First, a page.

Southern Strawberries ‘Killed’ by Rumors and Weak Marketing
By: Kamel Jaber
Published Thursday, August 18, 2011
Three years ago, the strawberry planting season was added to the Southern Lebanese agricultural calendar. A group of plastic tents have spread in al-Maythana valley near the large town of Nabatiyeh to produce several tons of the red fruit, which today are facing difficulties selling in the market
In a plastic nursery located west of al-Jurmuq town, near the southern city of Nabatiyeh, one is seduced by the blood-red strawberries. There you see a nursery just across the horizon, which is the first of its kind in the South — both in terms of the size of its crops and the quality of its products. The greenhouse has been producing berries that weigh upwards of eighty grams. Today, instead of enticing shoppers and vendors, these fruits represent a burden to their owners, who now face difficulties in marketing them.
Marcel Aoun is a nursery owner and former head of the municipality of Aychieh. Aoun thought he achieved a breakthrough when he founded this nursery in “a region that has long suffered from Israeli occupation and dryness of the soil due to the lack of agricultural labor at the time.” He is now certain that “nothing is running.” Aoun blames issues with marketing the product: “We are facing difficulties in marketing because of a rumor that has spread in town that the big strawberry fruits are a result of hormone-injection. As a result, prices have declined considerably, especially the demand on larger strawberries.”
Seeking a good agricultural alternative, all that disappointment did not prevent the man from looking after what he termed “the project of his life.” And since he owns 45 dunums of fertile land in al-Jumruq, he chose to produce strawberries there as an alternative, and he was quite satisfied with the quality of his cultivation. “Most fruits weigh up to 80 grams per fruit and the rest range between twenty and fifty grams,” he says. And due to this good quality, “one seedling is producing one kilogram, which is the right amount for a successful cultivation,” he adds.
But what is the price of a seedling to begin with? Aoun answers: “Before planting it, a seedling is priced at about 750 Lebanese pounds and is imported from Europe. However, it is only suitable for one season of cultivation, and then it is removed and replaced by another.” As for why it is imported from Europe, Aoun says the European seed yield high quality fruits. He adds: “These seedlings could have been developed in Lebanon, but they need higher altitudes to grow and develop in cold weather. There were some attempts in the Baalbeck region but they did not result in big fruits that would cover the cost of production. Thus, its cultivation is a kind of risk because its production during the season will not reach a kilogram, like with the European variety.”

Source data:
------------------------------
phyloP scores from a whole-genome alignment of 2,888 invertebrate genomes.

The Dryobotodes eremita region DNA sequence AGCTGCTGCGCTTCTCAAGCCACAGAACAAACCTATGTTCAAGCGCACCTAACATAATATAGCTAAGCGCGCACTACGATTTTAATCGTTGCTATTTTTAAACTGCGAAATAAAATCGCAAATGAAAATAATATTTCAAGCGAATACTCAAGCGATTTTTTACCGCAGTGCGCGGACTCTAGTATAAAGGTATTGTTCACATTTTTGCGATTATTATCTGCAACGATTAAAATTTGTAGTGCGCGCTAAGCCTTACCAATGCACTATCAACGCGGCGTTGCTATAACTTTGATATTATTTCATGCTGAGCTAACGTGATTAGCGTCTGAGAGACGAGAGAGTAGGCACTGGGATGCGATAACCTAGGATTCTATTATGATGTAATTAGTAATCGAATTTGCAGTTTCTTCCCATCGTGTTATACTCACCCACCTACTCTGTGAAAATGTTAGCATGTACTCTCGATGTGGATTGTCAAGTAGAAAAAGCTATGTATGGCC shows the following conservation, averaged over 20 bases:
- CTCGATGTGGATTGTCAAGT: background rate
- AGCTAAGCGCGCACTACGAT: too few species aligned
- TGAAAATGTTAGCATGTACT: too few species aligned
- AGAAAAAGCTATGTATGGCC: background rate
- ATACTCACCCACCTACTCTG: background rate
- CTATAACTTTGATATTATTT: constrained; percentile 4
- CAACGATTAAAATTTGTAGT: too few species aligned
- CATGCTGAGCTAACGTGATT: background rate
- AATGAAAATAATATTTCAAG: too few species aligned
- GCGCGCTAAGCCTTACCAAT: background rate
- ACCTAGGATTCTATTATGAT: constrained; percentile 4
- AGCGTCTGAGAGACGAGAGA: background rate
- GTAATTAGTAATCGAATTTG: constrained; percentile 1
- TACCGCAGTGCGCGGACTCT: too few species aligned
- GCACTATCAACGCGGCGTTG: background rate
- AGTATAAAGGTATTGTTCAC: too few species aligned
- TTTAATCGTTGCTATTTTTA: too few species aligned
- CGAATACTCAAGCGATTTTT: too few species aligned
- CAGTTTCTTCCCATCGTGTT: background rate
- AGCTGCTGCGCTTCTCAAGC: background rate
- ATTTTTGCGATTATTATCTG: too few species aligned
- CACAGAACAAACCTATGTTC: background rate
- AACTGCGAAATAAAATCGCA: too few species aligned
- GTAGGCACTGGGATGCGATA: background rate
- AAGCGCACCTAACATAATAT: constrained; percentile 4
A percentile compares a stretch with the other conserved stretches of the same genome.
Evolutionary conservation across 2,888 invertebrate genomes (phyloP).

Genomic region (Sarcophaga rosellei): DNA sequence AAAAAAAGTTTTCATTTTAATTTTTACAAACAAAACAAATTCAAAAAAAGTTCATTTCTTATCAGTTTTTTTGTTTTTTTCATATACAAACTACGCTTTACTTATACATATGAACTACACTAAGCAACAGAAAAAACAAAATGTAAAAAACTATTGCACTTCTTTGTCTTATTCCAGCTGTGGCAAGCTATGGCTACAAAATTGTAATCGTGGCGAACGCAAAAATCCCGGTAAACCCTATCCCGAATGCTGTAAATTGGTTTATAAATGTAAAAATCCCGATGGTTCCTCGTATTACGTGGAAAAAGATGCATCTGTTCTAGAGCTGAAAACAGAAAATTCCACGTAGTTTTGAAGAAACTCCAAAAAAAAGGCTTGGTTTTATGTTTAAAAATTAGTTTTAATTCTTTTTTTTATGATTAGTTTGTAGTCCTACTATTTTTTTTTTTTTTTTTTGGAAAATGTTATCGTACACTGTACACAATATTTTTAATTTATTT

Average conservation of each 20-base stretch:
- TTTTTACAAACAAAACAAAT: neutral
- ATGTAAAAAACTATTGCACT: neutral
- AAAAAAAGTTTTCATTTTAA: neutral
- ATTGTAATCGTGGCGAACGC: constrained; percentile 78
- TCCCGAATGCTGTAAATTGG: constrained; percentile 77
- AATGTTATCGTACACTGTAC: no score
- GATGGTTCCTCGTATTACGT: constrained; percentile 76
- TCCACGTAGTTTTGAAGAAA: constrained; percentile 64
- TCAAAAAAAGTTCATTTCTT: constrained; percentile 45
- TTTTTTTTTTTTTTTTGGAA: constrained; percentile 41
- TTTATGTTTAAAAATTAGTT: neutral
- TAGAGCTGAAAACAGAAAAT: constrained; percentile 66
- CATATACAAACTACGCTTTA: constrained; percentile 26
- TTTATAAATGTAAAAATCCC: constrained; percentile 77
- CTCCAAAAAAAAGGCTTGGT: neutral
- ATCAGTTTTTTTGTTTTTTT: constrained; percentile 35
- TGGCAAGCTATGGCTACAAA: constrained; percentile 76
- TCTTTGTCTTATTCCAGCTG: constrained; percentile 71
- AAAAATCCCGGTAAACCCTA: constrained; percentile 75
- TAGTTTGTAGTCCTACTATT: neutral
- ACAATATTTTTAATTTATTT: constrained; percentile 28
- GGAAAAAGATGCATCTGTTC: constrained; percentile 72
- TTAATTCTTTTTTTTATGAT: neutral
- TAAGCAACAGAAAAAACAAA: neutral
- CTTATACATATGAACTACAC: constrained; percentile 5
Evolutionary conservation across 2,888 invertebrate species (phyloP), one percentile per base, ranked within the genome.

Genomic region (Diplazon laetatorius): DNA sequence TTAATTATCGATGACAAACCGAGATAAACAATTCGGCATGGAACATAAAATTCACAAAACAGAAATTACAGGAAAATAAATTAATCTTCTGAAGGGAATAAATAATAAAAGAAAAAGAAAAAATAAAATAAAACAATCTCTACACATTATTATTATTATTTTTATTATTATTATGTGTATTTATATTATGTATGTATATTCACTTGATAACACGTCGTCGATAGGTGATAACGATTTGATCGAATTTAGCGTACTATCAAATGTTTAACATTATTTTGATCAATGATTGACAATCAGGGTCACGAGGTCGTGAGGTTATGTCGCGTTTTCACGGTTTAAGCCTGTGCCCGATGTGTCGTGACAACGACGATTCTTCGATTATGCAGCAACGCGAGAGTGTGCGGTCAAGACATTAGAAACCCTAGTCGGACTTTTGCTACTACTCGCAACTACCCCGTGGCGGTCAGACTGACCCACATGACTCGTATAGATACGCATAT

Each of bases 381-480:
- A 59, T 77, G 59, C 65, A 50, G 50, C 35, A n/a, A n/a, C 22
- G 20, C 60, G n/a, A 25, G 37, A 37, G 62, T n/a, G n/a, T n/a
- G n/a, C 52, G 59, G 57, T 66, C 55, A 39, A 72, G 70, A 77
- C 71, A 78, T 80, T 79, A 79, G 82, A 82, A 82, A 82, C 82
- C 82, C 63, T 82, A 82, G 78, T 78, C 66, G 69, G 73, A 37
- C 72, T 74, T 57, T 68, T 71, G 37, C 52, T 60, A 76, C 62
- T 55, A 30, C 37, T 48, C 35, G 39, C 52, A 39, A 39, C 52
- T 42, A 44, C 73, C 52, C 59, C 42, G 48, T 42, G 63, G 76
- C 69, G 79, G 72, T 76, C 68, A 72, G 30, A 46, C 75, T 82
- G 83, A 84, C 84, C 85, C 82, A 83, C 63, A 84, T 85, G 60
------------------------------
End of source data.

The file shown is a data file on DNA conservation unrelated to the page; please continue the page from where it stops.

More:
Aoun then talked about its cultivation, saying: “We plant it between October and November. We provide it with care and water it for 80 days. We wait for it to mature and then we pick it.” When the harvest is over, the honeymoon is over, and so begins Aoun’s suffering with marketing. The latter became a burden “after rumors spread in recent years that the strawberries grow and mature with the use of hormones.”
These "rumors led to a decline in the price of one kilogram to about 1,500 or 2,000 Lebanese pounds (about US$1) for the good type, so that we now face a difficult choice: either destroy the quantities we pick up or sell them at low prices.”
But, since destroying them is not an option, Aoun is forced to sell them at the price offered by traders “to cover labor costs,” mostly comprised of Syrian workers. He explains: “The loss of the Lebanese workforce because of the long years of occupation which emptied al-Maythana valley from farmers, especially those in Kafarrumman and al-Jumruq.” That is why “the Syrian workforce wages have increased. A Syrian worker now earns about US$500 a month. Those who work as day laborers do not accept less than 30,000 Lebanese pounds (US$20) per day,” says Aoun, “and the costs are likely to increase in the coming years.” Despite the difficulties, Aoun’s project produces half a ton each day.
Between his pride in al-Jumruq land’s production of strawberries and his feeling of injustice in regards to marketing and prices, Aoun reaffirms that he will continue with his pursuit, which he began many years ago in East Beirut. He recalls: “The prices of seedlings at the time were very low and we used to import them from Spain. Its types were superior to the French. It used to reach Lebanon in small plastic containers and in an advanced stage of growth.” Back then, “we used to sell one kilogram for about 17, 000 Lebanese pounds in some cases.” Even after prices declined, “we used to feel it was good. Meaning, in the past few years, some prices reached 7,000 to 8,000 Lebanese pounds.” Today, Aoun fondly remembers the past returns, “which made us feel what we did was useful. Now a tent’s production barely covers the labor cost, as well as that of the tent itself, which reaches over US$4,000.”
This article is an edited translation from the Arabic Edition.